Circle of Champions

Last fall, the Jane Goodall Institute of Canada (JGI Canada) announced the creation of its very own Circle of Champions.  This new group, which is comprised of prominent Canadians, will “act as a network of high-profile advocates for JGI Canada, and will support the organization’s Board in its efforts to leverage the expertise and resources of Canadians in support of JGI Canada’s mission to protect habitat for chimpanzees and other wildlife, and to engage young Canadians in taking action on local and global environmental and humanitarian initiatives.”

For some crazy reason, this concept of a circle of champions made me think of the Ottawa Race Weekend that takes place here each May. Thousands of participants sign up to run the races (5K, 10K, half-marathon, and full marathon), and—here’s the amazing part—thousands of people show up just to cheer the runners on. It’s actually pretty incredible. I’ve run the 5K and the 10K races a few times, and there really are people lined up all along the race routes (especially as you get closer to the finish line) to watch and encourage you. Sure, they might be there because they know someone in the race, but total strangers have yelled “you can do it” or “way to go” or “you’re almost there” to me as I’m running (which could partly be for encouragement….or could partly be out of genuine concern since I usually turn the colour of an eggplant when I run in the heat!), and when you’re running along and see homemade signs that say things like “You can do it, Mom!” or “Sandy is our SUPERSTAR!” or “I’m SO proud of my Daddy!”…it’s strangely touching, even when you have no idea who Sandy is or whose mom/dad is with you in the race and making their kid(s) proud. You just ride that wave of enthusiasm all the way to the finish line.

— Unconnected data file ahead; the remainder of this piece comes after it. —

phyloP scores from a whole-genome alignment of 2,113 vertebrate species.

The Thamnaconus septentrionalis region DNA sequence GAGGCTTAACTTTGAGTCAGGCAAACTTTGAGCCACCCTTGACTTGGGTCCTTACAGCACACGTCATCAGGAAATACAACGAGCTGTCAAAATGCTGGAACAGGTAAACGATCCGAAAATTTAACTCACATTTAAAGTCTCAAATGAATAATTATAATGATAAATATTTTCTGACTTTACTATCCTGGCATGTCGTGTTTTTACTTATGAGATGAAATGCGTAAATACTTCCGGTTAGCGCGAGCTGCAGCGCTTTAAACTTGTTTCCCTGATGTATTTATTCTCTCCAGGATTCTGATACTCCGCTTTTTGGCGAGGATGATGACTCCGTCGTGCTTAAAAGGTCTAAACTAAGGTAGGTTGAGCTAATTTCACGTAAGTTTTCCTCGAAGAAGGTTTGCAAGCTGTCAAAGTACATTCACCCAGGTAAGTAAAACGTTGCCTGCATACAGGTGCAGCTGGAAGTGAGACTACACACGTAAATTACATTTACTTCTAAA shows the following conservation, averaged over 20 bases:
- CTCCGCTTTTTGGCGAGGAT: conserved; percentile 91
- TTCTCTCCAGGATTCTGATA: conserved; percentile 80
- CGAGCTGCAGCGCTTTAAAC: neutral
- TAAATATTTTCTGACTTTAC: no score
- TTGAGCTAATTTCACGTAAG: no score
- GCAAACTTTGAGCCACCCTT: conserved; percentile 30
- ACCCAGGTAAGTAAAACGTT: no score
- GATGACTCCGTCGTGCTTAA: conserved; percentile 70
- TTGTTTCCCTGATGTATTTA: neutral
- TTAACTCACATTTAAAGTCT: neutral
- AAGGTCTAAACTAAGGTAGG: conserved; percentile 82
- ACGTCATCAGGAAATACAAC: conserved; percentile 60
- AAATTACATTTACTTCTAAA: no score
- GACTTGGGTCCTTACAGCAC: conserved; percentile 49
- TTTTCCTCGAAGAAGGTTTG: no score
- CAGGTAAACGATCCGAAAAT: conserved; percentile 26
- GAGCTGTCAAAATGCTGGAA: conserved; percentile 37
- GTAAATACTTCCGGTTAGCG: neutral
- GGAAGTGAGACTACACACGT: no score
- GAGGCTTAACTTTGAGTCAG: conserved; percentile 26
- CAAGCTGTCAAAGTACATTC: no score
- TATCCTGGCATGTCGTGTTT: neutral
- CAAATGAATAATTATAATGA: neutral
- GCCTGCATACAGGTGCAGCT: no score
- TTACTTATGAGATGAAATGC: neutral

I have said (many, many times) that I would be a much better runner if there were people cheering for me every time I went out for a run—and I don’t just mean a few encouraging words from my husband; I mean people lining the streets to clap and cheer. This is never going to happen, of course, but just joking about it has made me realize how important it is to have your own network of support (your own circle of champions!) when you’re tackling a challenge, whether it be personal, professional, or as a volunteer.


I’ve actually been exceptionally lucky in this department, especially since I moved to Ottawa. Volunteering (in-person) locally gave me the opportunity to make friends with people who care about the same causes that I support, and tagging along to join clubs and attend parties led me to meet even more people who have some pretty cool causes of their own. In my little “circle” now, I can count my fellow eco-lovers, an avid supporter of the arts, an exceptionally creative feminist, a community-based health guru, an elephant protector, and a cycling/bike lane enthusiast. We aren’t all interested in dedicating time to the same issues or projects, but that’s okay because we do give each other shout-outs and bounce ideas off of one another. We diversify our own networks by supporting each other. Bottom line: I’d stand on the sidelines and hold up a sign of encouragement for any one of them. It would even have glitter.

So, if you’re on the fence about whether or not you want to join Roots & Shoots (or if you want to volunteer anywhere, really), consider this: Getting involved in a cause that you care about could be the best way to find your own circle of champions.

Do you have a great story about how your friends, family, or fellow volunteers have supported your work? How have you supported them? We’d love to hear from you!

One response to “Circle of Champions

Leave a Reply

Fill in your details below or click an icon to log in: Logo

You are commenting using your account. Log Out /  Change )

Google photo

You are commenting using your Google account. Log Out /  Change )

Twitter picture

You are commenting using your Twitter account. Log Out /  Change )

Facebook photo

You are commenting using your Facebook account. Log Out /  Change )

Connecting to %s